Snow In Mexico


Arteaga Pueblos Mágico, in Coahuila, is known as the “Mexican Swiss” and lives up to its name as a magical town. The lovely village is nestled between the Sierra Madre Oriental’s snow-capped peaks.


It’s the ideal location for individuals interested in ecotourism, relaxation, and peaceful mountain hikes. It was the tiniest glimpses of culture that piqued my interest. From the Iglesia de San Isidro Labrador, which commemorates farmers’ patron saint, to the temple downtown, the town has something for everyone.


Foodies like us are looking forward to sampling local bourbon and visiting specialised preserves shops. Arteaga Pueblo Magico is known for its red apples, after all. Most importantly, I’d like to visit the workshops that produce handcrafted sarapes.


I made sure to include a visit to Casa Carranza in my itinerary because I am a history buff. Venustiano Carranza authored his manifestos at this residence. The house is in a great location, right near to City Hall. We’re going to try mountain biking, rappelling, hiking, and ATV rides through the adjacent coal mines for a little adventure.


Place To Stay :

The Bosques de Monterreal
Snow In Mexico


The greatest time to visit Arteaga, according to my study, is between December and January, when the snow is the deepest. The Bosques de Monterreal are at the top of our list for places to stay. It is the only ski slope in Mexico that operates all year. It is surrounded by beautiful forests.


Skiing, snowboarding, horseback riding, ATV rentals, hiking, and rappelling are just a few of the activities available at this beautiful resort. Monterreal is also famous for having Mexico’s highest golf course.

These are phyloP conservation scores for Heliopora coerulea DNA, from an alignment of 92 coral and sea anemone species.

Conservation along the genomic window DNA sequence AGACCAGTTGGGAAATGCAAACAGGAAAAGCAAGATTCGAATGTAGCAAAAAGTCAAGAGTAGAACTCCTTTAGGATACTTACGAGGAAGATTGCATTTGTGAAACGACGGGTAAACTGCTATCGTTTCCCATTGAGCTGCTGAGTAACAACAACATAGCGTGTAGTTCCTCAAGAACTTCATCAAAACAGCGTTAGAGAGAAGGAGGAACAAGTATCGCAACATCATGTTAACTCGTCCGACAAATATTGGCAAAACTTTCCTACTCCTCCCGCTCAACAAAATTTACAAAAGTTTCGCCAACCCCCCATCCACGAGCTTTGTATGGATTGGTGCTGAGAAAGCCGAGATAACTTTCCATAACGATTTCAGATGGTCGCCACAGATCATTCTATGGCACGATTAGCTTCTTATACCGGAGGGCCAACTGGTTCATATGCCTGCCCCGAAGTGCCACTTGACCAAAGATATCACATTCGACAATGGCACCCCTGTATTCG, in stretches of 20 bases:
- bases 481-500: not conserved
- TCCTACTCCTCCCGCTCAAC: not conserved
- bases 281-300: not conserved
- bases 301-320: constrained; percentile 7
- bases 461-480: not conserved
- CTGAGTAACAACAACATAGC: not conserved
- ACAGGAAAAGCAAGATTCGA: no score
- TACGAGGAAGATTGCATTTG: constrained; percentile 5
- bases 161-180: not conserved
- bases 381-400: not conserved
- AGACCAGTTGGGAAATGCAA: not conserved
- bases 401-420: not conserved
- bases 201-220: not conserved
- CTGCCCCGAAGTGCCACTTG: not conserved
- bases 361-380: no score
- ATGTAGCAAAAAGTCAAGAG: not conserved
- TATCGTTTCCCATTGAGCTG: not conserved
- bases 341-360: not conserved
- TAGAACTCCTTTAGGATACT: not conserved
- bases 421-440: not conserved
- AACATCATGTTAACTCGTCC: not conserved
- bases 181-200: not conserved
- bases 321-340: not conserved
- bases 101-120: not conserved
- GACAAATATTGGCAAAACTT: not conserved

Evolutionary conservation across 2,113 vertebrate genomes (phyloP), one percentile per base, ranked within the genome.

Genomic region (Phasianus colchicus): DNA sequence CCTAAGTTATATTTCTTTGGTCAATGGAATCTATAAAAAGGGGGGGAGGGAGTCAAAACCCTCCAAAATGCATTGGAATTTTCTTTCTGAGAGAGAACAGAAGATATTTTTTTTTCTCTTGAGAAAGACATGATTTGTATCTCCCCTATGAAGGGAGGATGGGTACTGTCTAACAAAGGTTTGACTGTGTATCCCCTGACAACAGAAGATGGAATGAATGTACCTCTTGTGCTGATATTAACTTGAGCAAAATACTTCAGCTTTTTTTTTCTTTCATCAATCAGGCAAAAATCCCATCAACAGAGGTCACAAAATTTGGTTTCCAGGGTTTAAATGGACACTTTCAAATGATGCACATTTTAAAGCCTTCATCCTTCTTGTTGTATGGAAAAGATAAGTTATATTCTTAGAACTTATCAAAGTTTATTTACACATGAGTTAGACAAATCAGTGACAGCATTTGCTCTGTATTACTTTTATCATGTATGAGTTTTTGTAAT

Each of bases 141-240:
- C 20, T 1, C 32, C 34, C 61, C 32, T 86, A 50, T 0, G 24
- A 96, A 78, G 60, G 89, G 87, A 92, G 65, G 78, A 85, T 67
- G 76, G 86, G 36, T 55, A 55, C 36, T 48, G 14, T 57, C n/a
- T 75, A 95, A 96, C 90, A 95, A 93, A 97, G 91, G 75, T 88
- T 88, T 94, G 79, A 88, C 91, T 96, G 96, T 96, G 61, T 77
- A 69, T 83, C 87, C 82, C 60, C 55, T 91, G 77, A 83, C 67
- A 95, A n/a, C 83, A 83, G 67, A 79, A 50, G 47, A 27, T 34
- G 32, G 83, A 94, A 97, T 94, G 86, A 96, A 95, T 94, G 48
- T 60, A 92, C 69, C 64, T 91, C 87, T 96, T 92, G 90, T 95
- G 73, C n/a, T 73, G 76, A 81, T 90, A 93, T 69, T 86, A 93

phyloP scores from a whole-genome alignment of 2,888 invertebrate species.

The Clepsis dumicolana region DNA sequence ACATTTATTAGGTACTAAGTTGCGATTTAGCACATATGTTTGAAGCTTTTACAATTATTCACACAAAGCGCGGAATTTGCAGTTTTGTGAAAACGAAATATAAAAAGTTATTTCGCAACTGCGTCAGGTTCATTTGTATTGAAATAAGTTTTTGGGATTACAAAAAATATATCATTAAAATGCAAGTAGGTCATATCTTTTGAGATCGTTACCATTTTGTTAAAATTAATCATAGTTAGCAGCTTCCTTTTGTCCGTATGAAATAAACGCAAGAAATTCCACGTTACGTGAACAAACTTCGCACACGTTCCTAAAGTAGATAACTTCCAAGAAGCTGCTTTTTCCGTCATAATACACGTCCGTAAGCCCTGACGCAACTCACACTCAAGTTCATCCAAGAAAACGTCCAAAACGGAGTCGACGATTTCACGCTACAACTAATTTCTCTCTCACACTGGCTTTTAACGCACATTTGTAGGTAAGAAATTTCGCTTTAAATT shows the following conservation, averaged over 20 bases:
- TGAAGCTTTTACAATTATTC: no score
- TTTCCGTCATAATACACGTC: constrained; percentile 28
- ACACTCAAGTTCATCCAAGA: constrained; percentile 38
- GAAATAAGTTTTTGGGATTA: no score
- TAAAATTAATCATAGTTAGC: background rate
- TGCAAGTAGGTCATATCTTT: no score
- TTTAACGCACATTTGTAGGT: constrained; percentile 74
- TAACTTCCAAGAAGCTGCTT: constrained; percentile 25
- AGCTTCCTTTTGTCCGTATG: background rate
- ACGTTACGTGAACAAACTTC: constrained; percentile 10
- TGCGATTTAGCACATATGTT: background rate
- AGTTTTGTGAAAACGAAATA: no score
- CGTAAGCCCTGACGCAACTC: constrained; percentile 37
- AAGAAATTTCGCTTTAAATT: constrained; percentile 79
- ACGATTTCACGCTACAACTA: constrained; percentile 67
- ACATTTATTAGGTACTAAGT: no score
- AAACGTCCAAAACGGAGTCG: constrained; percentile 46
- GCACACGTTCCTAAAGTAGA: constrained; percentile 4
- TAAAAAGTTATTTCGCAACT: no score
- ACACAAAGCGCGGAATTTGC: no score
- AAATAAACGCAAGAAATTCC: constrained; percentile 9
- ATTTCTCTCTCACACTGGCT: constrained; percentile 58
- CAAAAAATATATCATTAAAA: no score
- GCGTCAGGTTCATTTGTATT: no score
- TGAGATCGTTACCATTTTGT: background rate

Tennis courts, a zip line, a basketball court, and a heated indoor pool are also available on the property. Walking around the property on your route to the La Casa Club de Ski restaurant, which serves outstanding local foods, is the ideal way to take in the snowy slopes.


  • Copper Canyon, Chihuahua
Copper Canyon, Chihuahua
Snow In Mexico


Copper Canyon in the desert of northwest Mexico, Barranca del Cobre, is noted for its beautiful natural splendour in inland Mexico. Six rivers that cut through the area carved out a series of twenty canyons.


Copper Canyon is about four times the size of the Grand Canyon in Arizona. It offers a diverse range of cultural and adventure opportunities.


I knew I had to see the Tarahumara people, who are descendants of the Aztecs, after reading about them. They’ve been living in the canyons for thousands of years. Visitors to the Copper Canyon Train Ride can purchase Tarahumara crafts and cuisine. As a result, it’s on my bucket list.


In addition to the train excursion, we intend to hike or horseback ride into Copper Canyon. Biking, trekking, and four-wheeling are additional possibilities. A helicopter ride over the Canyon is also on the table.


Best Place To Stay:

Snow In Mexico